Friday, January 8, 2010

The History of TNA: Year One

Producers: Bill Banks, Bryan Edwards
Distributor: TNA Home Video
Released: 11/07

Featured Talent
Jeremy Borash, Dixie Carter, Rudy Charles, Christopher Daniels, Chris Harris, B.G. James, Jeff Jarrett, Raven, Bob Ryder, Elix Skipper, James Storm, AJ Styles, Mike Tenay, Andrew Thomas, Don West

The Good
The story of the company now known as TNA is fascinating. There have been numerous attempts by groups of individuals with moneymarks behind them who tried to get a pro-wrestling company going. The failures of the XWF, WWA, MLW and other groups are the typical; TNA was the exception. This documentary tries to tell the story of TNA made it past that first hurdle that those companies could not. This is fascinating to see because it shows how much luck it took along with all the effort. When they lost their moneymark, HealthSouth (one of the largest healthcare services providers in the country), they were blessed by getting picked up by Panda Energy. After surviving that first year, NWA-TNA apparently was primed to greatness. That romanticism aside, this documentary had some funny anecdotes and a frankness from the interviewees that made it unique. The second disc features five matches and they are all in the good to great range.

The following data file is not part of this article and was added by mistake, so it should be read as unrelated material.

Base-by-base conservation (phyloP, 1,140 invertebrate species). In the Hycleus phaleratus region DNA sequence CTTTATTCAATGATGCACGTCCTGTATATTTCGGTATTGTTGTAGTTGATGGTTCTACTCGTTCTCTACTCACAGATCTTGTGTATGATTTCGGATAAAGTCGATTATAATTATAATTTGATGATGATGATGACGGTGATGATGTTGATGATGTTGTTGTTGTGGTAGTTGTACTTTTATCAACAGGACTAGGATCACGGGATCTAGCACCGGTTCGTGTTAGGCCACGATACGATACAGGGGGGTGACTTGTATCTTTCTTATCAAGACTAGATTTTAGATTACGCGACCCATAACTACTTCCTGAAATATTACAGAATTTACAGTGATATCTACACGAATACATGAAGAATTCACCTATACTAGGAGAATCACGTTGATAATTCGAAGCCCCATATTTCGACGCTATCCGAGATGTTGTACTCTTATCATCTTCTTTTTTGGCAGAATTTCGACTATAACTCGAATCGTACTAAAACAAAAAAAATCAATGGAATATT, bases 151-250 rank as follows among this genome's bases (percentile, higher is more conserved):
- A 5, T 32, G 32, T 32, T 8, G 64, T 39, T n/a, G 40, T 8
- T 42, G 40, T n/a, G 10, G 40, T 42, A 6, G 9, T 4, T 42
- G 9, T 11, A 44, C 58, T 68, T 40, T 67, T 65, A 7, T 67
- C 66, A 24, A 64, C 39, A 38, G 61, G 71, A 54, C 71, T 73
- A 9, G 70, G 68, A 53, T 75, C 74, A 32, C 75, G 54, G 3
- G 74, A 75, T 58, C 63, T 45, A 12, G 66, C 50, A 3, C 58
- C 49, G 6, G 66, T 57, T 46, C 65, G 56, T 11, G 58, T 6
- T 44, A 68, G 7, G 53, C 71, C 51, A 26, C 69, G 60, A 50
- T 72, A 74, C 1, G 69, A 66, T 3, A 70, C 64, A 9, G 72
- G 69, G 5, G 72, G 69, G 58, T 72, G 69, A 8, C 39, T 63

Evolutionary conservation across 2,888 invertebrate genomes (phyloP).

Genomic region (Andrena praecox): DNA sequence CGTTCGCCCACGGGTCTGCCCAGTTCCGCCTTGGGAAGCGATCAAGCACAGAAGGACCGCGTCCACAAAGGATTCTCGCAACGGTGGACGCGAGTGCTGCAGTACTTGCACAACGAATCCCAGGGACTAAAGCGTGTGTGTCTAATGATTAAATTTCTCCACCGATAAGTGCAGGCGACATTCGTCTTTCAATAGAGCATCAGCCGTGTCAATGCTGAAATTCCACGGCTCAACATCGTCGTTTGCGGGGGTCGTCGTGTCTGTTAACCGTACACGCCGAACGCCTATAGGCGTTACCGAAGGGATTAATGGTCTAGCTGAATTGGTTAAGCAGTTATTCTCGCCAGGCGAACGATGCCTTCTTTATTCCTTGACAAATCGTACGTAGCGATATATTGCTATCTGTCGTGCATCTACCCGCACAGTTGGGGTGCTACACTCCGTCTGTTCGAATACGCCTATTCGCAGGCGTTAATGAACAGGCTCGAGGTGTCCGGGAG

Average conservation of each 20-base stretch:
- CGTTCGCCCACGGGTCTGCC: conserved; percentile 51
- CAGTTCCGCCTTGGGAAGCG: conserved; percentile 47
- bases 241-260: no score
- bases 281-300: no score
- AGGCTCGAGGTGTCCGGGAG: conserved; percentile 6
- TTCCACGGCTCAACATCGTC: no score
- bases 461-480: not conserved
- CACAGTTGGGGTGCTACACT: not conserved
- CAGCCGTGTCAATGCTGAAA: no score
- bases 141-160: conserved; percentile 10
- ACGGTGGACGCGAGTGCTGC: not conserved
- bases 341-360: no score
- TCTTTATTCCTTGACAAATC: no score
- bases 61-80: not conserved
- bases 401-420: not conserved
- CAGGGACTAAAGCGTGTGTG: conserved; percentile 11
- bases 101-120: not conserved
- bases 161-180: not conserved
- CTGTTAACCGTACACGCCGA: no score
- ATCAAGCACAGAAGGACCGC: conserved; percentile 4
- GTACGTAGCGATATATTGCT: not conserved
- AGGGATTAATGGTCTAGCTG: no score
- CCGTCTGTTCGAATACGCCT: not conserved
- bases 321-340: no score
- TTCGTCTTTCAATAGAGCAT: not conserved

The Bad
While this is an interesting story, it seemed lost or at least distorted in this format. There is a reason why Vince McMahon has never done a documentary about how his early time could have made him or broke him. However, the massive entity that the WWE is today is far from what TNA is current, yet they played it as if that was not the case. This had a fair amount of WWE bashing (without naming them), but played up the innovative cruiserweight division from WCW, the ravenous fans of ECW and the longstanding legacy of the NWA. In doing so, they undermined much of their uniqueness. That sort of poor production made this seem so low-rent compared to WWE’s documentaries. The negativity, the ramling, the excess kayfabe, the poor interview spaces (one room has an echo and people walking by and another has the TNA logo butchered for some reason) - those things which should have been left on the cutting room floor are in this. Another qualm was all the face time people received. Do I need to see Christopher Daniels in his makeup, yet out of character talking about things they are not showing clips or stills of? This is the first TNA Home Video production I have seen and I was so underwhelmed I fell asleep twice trying to sit through it.

The Rating: ***1/4

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